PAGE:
Survive. Persevere. Those are the only two things Ana Warrick knows how to do anymore. After losing her parents as a teen, raising her sister, and barely surviving an abusive marriage, Ana is determined to start over, to give her sister, Leah, the life Ana had never known. So she hops on a bus one day, with her sister in tow, and makes her way across country to Cedars Bloom, Texas, the only place that’s ever felt like home.
Twelve years is a long time, but the moment Ana arrives in Cedars Bloom it feels like she never left. They had been happy there once, if only for one brief month, and for a while Ana believes that they can have that again. Not even Cade Rambert, the grouchy and distrusting cowboy she meets their first day back can deter her from starting over and making Cedars Bloom home. Determined to simply avoid Cade and ignore her growing feelings for the man, Ana tries to distance herself from him. Fate, on the other hand, seems to have other plans as they find themselves thrown together again and again. Ana wants to believe in second chances, but is the risk worth it?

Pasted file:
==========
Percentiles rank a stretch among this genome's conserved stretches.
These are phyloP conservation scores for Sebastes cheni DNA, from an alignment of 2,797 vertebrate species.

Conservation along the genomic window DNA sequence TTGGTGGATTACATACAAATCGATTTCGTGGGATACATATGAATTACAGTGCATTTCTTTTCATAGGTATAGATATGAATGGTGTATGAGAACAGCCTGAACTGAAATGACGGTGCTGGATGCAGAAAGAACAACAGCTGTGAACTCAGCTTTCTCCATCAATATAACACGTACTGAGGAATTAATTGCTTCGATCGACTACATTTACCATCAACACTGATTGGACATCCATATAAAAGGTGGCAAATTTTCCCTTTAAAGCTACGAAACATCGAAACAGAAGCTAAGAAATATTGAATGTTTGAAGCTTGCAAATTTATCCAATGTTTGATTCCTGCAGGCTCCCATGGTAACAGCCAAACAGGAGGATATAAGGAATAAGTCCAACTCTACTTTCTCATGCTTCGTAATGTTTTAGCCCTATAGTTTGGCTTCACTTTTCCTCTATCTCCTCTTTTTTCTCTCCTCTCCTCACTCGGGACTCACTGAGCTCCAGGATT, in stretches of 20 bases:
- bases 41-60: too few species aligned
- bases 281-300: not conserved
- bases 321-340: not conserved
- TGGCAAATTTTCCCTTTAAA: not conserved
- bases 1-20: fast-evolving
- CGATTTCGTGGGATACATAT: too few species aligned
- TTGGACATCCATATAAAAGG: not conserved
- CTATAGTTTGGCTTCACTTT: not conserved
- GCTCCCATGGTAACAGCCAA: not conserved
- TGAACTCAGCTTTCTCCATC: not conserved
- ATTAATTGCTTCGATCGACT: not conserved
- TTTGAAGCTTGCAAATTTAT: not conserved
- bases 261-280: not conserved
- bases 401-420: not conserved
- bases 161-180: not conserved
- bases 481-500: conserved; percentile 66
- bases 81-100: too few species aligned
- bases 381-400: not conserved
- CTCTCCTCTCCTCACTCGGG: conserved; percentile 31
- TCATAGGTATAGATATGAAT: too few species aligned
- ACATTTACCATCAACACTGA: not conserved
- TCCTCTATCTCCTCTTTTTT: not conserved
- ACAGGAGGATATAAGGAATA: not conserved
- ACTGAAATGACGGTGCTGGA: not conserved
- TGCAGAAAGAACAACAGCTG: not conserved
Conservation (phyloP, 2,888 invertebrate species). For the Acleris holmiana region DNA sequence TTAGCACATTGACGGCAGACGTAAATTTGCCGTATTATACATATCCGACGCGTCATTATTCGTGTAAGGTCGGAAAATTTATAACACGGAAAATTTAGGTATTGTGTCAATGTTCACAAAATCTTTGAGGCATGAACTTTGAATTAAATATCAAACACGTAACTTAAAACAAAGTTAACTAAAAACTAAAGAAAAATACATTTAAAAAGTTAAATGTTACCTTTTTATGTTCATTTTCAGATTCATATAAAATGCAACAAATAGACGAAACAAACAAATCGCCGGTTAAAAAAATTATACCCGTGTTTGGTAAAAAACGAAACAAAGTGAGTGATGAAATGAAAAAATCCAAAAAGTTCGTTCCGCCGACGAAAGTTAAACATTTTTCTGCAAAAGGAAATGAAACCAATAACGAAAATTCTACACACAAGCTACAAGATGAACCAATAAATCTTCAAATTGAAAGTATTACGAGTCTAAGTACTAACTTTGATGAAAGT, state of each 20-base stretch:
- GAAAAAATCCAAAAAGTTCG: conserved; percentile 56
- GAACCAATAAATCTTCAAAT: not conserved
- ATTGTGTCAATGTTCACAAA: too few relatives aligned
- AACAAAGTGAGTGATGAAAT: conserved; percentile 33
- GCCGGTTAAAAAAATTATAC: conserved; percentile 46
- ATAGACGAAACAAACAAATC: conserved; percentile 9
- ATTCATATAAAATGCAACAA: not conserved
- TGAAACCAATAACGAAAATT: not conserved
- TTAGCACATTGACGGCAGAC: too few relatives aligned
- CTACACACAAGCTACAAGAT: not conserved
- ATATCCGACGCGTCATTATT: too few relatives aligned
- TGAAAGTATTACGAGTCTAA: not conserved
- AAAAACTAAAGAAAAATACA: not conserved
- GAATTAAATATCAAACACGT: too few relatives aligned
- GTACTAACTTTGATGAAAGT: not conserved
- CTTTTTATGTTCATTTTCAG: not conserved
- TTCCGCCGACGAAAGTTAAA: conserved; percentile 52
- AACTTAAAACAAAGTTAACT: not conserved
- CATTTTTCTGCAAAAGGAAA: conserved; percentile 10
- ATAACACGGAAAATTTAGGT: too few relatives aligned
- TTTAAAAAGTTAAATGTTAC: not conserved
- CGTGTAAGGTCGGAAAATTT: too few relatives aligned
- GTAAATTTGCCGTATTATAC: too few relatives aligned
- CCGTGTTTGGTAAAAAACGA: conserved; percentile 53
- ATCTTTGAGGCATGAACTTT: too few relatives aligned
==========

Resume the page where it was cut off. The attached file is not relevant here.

In Cedars Bloom, Ana finds all that she’s been looking for in life: a home, friends, family. But when Ana’s past follows her to town, the consequences prove dire, and once again she’s reminded that hopes and dreams aren’t meant for people like her. After all, hopes and dreams are just useless things, aren’t they?
Targeted Age Group:
18 and up
What Advice Would You Give Aspiring Writers?
I would encourage writers to join with communities of authors to share, to learn, to grow. Finding the will to sit down and write was easy for me, but it was my resolve to publish that wavered back and forth. Author circles, blogs, and forums helped me see that I wasn’t the only one with doubts. Get out there!
As a young adult, I hovered somewhere in the shadows of everyone else’s reality. Shy and insecure, I disappeared into obscurity, content to watch from the background as those who sought the dreaded spotlight basked in those unforgiving beams. I found solace in the shadows because in them I existed, the known not just the seen. My own reality, then, was far better than everyone else’s because in darkness there was truth, in light only illusion. Books, I found, epitomized this paradox. To me fiction captured the intricacies of human nature, the light and the dark, the truth and the lie. To me it seemed fiction could be truer than reality. This was the ultimate paradox, and I wanted to explore it.